Abusive Supervision and Organizational Resilience: The Role of Employees’ Psychological Capital





Abusive supervision, Employee psychological capital, Organizational resilience, Small and medium sized enterprises, Kenya


Crises present important opportunities to study leadership. While previous research has established that abusive supervision occurs more frequently during a crisis, its effect on organizational resilience has not been studied. Micro-level mechanisms through which abusive supervision affects organizational resilience are also largely missing from prior studies. The aim of the present research was to investigate how abusive supervision relates to organizational resilience via employees’ psychological capital through the lens of the job-demands resources theory. Multi-level structural equation modelling using Stata version 18 was used to test a mediation model using a sample of 301 small and medium sized enterprises from Kenya.  Results revealed that abusive supervision erodes organizational resilience however employees' psychological capital offsets the negative effects of abusive supervision. Ultimately, this paper showed that psychological capital can aid in lessening the deleterious effects of abusive supervision in crisis.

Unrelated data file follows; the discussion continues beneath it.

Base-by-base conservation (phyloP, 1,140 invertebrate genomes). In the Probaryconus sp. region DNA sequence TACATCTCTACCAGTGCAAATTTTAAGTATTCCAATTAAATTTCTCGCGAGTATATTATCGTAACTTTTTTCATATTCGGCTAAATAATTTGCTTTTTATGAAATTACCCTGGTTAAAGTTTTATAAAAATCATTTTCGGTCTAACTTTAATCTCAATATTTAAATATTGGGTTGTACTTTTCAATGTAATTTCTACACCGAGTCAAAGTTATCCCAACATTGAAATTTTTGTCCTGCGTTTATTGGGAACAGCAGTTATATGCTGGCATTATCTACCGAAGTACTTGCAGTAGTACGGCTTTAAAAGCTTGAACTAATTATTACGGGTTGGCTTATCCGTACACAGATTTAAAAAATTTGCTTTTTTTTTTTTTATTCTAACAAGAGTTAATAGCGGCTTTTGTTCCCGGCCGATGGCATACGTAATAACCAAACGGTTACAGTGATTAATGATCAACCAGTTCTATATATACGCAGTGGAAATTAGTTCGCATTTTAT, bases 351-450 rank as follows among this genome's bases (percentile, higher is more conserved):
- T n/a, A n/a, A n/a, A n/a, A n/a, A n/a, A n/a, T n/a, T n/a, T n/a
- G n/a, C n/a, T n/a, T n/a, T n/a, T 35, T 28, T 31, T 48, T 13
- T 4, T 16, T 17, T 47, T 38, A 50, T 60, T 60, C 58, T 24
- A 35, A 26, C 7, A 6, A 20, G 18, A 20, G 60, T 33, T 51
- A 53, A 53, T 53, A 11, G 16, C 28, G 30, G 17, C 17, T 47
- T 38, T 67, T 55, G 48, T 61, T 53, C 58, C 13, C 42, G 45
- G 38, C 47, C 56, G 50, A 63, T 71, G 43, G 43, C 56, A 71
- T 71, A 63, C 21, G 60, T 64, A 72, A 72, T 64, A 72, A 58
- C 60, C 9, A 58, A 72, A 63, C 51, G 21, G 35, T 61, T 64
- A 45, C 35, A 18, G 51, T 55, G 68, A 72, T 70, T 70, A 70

Author Biographies

Faith Njaramba, Strathmore University, Nairobi, Kenya.

Faith Njaramba is a PhD in Business and Management candidate at Strathmore University, Kenya.

Prof. Daniel Skarlicki, University of British Columbia, Vancouver, Canada.

Daniel Skarlicki is the Edgar F. Kaiser Professor of Organizational Behaviour at the Sauder
School of Business at the University of British Columbia.

Dr. John Olukuru, Strathmore University, Nairobi, Kenya.

Dr. John Olukuru is the head of data science and analytics at Strathmore University, Kenya.